VPN vs Remote Desktop

What you need to know

Many people confuse the application of a Virtual Private Network (VPN) and Remote Desktop or they consider them to be the same thing, when they are not.  Both are used to access resources on a remote network but provide different levels of access and security. In this article we will review the two different applications to see how they compare to each other and see how they are used in business applications for a remote workforce.   

 

VPN 

A VPN extends a private network across a public network to enable users to send and receive data across shared or public networks as if their workstations were directly connected to the private network.  More simply put, a VPN connection allows a personal computer, or other device, such as a smart phone or tablet, to access a company’s network such as a file server.  This allows the user to be able to access work files from home without the danger of sending information through an unsecured line.   

 

VPNs also have some draw backs and limitations to be aware of.  First, VPNs use a lot of bandwidth which can cause users to experience a very slow experience depending on their home internet connection and how much traffic is accessing the company’s network remotely at any given point in time.  Secondly, allowing personal devices a direct access to a company’s network increases security risks dramatically.  Personal computers may be infected or easily accessed by cyber criminals if not kept up to date with good security software.   Once connected through a VPN access point, cyber criminals would have direct access to the company’s network.  Finally, VPN does not allow users to utilize any company software that is not loaded onto their personal device.  In other words, users who need to process payroll, accounting or any other software would not be able to function unless that software was first loaded onto their personal device.  Imagine trying to open an Excel file but not being able to because you don’t personally have Excel on your device. 

 

Pros:  access to files on server, secure link to personal device 

 

Cons: large bandwidth requirements, can have slower speeds, cybersecurity problems, all software needs to be on personal device 

 

Remote Desktop 

 

Remote Desktop allows a user to access a device that is on a company’s network.  Basically, Remote Desktop allows remote workers to access their desktop at the office, just like they were sitting at their desk.  Through tools such as Splashtop, LogMeIn, GoToMyPC, or others, remote workers can log into their desktop using their personal device and make their personal device mirror their desktop at the office.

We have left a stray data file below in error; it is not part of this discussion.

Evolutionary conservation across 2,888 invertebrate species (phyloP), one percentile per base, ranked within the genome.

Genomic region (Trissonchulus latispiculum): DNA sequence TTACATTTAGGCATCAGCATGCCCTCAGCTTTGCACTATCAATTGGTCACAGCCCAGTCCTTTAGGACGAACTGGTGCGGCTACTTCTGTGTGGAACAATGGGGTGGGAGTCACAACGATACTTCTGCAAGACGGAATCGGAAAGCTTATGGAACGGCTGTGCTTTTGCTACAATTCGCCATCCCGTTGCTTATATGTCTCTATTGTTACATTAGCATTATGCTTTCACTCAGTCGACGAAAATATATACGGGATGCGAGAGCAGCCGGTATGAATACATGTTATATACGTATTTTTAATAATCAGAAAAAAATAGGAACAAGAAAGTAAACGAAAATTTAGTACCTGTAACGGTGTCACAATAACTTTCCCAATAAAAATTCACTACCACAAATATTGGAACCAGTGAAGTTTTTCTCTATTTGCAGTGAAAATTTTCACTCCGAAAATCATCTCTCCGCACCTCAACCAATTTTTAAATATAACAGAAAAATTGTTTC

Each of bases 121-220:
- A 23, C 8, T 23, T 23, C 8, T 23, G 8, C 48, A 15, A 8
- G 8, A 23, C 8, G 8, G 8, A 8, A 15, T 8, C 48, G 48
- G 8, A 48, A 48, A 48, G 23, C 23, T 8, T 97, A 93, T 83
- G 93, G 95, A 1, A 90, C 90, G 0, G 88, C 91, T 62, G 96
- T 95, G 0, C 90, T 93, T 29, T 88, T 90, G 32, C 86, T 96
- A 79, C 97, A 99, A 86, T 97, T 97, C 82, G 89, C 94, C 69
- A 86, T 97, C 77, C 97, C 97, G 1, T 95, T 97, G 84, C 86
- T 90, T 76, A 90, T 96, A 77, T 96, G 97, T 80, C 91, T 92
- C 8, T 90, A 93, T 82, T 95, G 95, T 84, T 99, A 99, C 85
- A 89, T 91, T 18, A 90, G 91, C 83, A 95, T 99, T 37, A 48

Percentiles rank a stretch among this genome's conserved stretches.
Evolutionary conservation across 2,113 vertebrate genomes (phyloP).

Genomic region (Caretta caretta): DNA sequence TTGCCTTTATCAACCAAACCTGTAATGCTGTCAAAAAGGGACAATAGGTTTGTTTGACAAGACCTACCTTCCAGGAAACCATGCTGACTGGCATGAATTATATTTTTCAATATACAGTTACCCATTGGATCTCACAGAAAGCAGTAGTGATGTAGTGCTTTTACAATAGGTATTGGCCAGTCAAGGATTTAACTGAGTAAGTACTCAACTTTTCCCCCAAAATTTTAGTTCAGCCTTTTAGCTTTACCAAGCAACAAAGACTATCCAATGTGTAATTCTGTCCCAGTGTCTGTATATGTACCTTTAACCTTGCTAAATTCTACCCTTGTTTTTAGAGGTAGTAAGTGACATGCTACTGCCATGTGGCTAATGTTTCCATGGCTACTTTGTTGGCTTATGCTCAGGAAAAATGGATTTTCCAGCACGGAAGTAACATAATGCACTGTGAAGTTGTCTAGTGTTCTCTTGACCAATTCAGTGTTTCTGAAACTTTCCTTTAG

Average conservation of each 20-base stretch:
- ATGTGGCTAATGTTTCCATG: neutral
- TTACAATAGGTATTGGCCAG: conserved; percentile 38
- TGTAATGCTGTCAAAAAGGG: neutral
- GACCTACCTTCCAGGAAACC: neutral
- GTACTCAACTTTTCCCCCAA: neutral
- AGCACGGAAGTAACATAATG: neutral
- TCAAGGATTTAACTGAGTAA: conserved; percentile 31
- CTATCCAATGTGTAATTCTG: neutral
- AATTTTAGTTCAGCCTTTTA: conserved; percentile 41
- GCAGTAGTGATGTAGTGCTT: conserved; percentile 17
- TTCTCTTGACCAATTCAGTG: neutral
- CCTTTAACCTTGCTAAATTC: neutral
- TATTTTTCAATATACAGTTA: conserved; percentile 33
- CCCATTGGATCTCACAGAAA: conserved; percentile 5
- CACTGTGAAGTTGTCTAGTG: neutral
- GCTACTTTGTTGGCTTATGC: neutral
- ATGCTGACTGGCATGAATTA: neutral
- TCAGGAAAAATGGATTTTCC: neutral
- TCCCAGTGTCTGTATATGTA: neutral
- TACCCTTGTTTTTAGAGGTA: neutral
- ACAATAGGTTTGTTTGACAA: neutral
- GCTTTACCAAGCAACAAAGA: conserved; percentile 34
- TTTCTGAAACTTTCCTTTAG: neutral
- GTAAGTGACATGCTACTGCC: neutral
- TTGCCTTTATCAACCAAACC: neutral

Remote Desktop tools have some advantages over VPN because users not only have access to files stored on the company’s network, but they also have access to all the resources on their desktop.  This means users can run all the software that is on their desktop, no matter where they are.  Additionally, users can easily share their screens and use collaboration tools (like Microsoft Teams) to more effectively communicate with others in the company.  Additionally, utilizing remote desktop tools increases security for companies over VPN.  A user's personal device does not directly connect to the company’s network but rather uses a third-party interface.  By doing this, any viruses the personal device is carrying won’t go to the company’s network due to the extra fire wall security.  Additionally, it is much harder for cyber criminals to penetrate the companies network utilizing remote desktop tools vs a direct VPN connection..   Further, most Remote Desktop tools provide a secure connection through encryption and two-step verifications.   

 

Pros: complete access to files and software, easier to use, faster, secure 

 

Cons: potential bottlenecks and downtime at service provider 

 

Conclusion 

 

From a business perspective, Remote Desktop provides a superior solution for remote work with an easier user experience and the ability to utilize software the user has on their desktop at the office.  This increases productivity and allows users to operate as if they were sitting at their desk in their office.  Additionally, Remote Desktop is generally faster for users and provides additional security when utilizing third party tools. Finally, Remote Desktop tools can be easily deployed across networks allowing employees to be productive and effective quickly. 

What you need to know for an effective remote workforce

Stephen Lake

Contributor

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